He said: “The shortage of housing is so severe that the cost of a new home in Morpeth is 27 per cent higher than across Northumberland, and the average price nearly 12 times higher than salary.

“As a result, working families are leaving Morpeth. If we project the statistics forward there will be no working age families left in the town in 35 years.”

He added that the council accepted that housing could be built south of the town with its proposals to sell-off County Hall.

Mr Milburn said an appeal was lodged as a paid-for pre-application meeting never took place, a decision should have been made in November, highways’ feedback took 14 weeks and the applicants were not aware of highways concerns until ten days before the committee report was published.

Planning consultant Neil Morton said that Morpeth’s settlement limits policy was out of date and the council accepted that development outside boundaries was needed, while landscape impact would be minimal.

He said benefits of the scheme would include £4million from the New Homes Bonus, £650,000 in council tax payments, the creation of 180 jobs, 119 affordable homes, ecology improvements and a reduction in flood risk.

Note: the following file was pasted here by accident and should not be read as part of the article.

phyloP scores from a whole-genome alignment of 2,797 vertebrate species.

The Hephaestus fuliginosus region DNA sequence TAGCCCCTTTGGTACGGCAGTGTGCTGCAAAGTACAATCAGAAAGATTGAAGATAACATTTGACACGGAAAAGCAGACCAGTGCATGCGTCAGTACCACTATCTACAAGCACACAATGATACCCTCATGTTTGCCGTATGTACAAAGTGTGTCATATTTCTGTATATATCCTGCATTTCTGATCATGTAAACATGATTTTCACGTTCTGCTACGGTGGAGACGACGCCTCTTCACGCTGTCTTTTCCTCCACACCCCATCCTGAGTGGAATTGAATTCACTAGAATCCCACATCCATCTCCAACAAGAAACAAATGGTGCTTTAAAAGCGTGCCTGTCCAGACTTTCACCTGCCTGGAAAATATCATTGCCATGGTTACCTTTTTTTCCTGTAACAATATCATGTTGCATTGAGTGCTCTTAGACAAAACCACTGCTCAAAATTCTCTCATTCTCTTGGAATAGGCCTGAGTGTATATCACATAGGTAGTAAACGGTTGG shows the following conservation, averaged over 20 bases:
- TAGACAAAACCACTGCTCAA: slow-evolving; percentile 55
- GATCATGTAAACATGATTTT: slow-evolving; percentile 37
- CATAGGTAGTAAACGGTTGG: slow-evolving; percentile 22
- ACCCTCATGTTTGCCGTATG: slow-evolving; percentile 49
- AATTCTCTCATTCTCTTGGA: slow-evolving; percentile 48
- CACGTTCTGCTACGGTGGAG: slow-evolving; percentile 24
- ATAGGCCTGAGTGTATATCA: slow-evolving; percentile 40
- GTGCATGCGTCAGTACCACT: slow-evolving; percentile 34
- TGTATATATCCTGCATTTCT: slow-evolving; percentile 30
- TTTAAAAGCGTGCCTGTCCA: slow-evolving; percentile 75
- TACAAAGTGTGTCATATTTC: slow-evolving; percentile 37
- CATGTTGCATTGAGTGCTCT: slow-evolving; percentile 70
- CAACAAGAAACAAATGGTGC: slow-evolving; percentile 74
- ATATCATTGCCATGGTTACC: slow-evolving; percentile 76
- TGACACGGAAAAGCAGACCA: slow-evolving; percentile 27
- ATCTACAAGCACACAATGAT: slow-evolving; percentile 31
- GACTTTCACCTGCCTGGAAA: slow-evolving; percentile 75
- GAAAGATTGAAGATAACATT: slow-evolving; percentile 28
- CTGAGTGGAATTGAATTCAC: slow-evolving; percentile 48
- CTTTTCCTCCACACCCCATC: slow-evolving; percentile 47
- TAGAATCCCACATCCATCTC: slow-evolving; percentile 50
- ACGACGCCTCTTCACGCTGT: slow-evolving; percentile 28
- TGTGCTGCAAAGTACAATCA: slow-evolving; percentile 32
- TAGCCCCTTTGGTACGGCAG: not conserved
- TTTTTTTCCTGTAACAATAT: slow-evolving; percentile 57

He argued there would be no severe impact on highways and local plans were at too early a stage to say the application was premature.

Coun Gavin Jones questioned whether drainage ponds would be safe on a family estate, but was told they would be covered by health and safety legislation.

Coun Gordon Castle asked about the difference between the Stobhill site and one at Loansdean where the council is not defending an appeal for housing.

Head of Development Services Karen Ledger said: “We have to draw comparisons between the two developments, but as officers we have to look at each case on its merits.

“We consider that this application would not be sustainable development. It is the scale and the location — it very much feels like an open countryside site. That is the key difference.”

Coun Castle moved that the members were minded to refuse the application as it was in open countryside, beyond the settlement boundary, the harm would outweigh the benefits, access and the internal layout could risk road safety and there was insufficient data on the impact on the road network or sustainable transport.

After the meeting, Barrat Homes North East Managing Director Mike Roberts said he was disappointed.

He said the site had no specific landscape designation, while three of the four highways concerns could have settled by conditions and a suggested under-estimation of additional traffic was not sufficient to justify refusal.

He added: “We were also disappointed to hear the officers inform members that the scheme was economically unsustainable.

“We are particularly surprised by this as it seems Northumberland County Council appears to want to cap growth as our research, which was not disputed, demonstrated that the project would bring with it major economic benefits.”

He anticipates the appeal will be heard in June or July.